Gabriel Habiyaremye

About me: I am the Dean of Faculty of Environmental Studies at the University of Lay Adventists of Kigali, Rwanda. My research interests include climate change impacts on water resources and food security. I also founded the Integrated Sustainability Center in Rwanda in in 2016 after I was inspired by attended the Future Earth Young Scientists Networking Conference on Integrated Science in Italy in 2015. The centre seeks to contribute to national and regional development through environmental, economic and social initiatives and research for community welfare.

I have been involved in Future earth activities on evidence and policy, including around the Water-Energy-Food Nexus. I was also involved in the first scoping workshop organised by Future Earth on the development of an integrative Ocean Knowledge-Action Network in 2016.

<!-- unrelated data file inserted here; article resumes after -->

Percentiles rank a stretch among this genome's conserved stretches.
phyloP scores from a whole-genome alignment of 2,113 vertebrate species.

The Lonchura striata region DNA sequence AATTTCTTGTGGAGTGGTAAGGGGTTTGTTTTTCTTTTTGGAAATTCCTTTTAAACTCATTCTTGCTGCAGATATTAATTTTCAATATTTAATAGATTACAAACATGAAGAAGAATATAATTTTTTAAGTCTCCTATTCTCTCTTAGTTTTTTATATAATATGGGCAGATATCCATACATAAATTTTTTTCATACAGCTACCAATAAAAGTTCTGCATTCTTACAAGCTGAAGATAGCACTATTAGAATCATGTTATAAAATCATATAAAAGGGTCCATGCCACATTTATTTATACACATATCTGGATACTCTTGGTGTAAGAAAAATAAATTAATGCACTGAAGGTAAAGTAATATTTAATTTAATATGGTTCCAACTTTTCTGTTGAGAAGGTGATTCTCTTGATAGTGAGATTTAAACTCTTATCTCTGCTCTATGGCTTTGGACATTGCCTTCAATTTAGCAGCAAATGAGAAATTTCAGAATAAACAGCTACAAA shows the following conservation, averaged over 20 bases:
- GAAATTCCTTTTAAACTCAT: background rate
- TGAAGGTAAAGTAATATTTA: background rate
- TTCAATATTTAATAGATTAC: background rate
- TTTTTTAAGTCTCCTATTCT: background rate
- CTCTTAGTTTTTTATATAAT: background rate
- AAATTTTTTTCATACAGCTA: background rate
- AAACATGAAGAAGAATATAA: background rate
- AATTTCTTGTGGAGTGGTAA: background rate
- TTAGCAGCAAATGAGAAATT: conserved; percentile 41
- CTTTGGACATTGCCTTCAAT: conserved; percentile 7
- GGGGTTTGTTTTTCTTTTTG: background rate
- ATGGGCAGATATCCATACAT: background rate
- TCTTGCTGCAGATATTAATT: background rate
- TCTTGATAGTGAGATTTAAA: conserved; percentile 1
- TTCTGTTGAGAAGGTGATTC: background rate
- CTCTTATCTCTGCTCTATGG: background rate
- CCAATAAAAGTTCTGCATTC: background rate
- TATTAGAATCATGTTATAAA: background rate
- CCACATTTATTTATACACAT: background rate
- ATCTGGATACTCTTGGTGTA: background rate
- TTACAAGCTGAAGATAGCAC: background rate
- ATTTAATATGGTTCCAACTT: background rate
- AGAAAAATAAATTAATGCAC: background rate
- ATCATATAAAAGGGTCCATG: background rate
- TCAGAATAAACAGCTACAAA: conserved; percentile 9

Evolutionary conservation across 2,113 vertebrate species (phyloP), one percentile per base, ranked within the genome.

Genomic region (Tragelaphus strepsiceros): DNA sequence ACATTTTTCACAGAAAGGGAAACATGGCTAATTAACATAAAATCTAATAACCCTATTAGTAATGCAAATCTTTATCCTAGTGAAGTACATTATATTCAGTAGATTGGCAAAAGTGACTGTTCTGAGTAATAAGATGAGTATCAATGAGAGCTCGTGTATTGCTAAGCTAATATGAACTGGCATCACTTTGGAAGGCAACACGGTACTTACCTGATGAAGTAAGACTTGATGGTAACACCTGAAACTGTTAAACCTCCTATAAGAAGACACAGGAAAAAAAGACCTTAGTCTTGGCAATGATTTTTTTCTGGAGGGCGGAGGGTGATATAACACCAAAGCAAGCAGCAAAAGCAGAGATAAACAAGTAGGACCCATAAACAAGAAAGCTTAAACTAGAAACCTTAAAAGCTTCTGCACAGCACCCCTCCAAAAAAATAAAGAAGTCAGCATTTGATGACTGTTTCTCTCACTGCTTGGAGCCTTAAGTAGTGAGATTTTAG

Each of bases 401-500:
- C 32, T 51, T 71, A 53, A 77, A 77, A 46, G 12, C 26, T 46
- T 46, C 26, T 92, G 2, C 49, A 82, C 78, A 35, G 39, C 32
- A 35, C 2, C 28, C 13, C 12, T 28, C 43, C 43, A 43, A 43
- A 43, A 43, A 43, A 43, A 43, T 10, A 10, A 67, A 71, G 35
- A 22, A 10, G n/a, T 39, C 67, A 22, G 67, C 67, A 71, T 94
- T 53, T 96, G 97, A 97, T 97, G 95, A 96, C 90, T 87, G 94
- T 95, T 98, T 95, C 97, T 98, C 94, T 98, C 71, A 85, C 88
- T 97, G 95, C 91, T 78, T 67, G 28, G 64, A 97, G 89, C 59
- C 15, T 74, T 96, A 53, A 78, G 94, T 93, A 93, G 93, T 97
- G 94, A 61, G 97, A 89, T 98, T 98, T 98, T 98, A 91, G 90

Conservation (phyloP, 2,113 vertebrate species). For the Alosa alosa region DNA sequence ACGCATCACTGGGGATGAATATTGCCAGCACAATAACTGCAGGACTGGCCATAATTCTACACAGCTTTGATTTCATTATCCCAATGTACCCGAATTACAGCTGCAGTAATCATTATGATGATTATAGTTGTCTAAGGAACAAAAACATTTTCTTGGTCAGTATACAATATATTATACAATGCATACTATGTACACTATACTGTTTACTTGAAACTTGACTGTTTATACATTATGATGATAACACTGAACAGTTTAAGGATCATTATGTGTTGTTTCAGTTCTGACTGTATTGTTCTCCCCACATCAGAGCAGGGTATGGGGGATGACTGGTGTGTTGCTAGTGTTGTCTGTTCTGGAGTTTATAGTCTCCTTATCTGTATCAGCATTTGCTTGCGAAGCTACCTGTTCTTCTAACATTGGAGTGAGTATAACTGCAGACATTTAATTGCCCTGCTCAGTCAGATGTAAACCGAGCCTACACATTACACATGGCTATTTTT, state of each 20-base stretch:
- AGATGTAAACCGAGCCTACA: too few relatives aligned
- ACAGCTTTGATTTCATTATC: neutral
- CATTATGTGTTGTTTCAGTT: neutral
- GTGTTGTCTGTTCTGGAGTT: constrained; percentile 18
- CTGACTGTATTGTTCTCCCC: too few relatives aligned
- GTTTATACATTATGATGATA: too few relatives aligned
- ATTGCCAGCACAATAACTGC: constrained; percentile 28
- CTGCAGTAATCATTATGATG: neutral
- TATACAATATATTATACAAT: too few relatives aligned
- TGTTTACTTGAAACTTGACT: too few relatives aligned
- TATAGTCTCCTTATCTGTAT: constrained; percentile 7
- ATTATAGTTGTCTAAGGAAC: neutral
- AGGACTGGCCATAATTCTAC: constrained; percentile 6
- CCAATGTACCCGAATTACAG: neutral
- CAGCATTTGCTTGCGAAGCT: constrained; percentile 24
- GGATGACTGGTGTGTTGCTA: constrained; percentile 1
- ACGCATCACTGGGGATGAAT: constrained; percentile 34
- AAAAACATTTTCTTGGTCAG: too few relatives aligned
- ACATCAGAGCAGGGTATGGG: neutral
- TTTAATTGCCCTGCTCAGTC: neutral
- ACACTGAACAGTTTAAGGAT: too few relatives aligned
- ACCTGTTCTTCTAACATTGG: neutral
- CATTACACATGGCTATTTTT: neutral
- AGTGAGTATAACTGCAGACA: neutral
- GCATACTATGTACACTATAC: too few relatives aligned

What I am doing with my support: In June 2017, I highlighted Future Earth’s activities, including the outcomes of the aforementioned workshop, at the Intergovernmental Oceanographic Commission (IOC) of UNESCO Regional Training and Research Center on Ocean Dynamics and Climate in China.

What’s next: I will present on the Water-Energy-Food Nexus at the upcoming 5th iLEAPS International Science Conference in Oxford, UK, and its associated workshop on “Effective Communication for Effective Science.”  This will allow me to engage within the iLEAPS early career researchers network to promote and progress the Future Earth Knowledge-Action Network.

Maria Jose Martínez Harms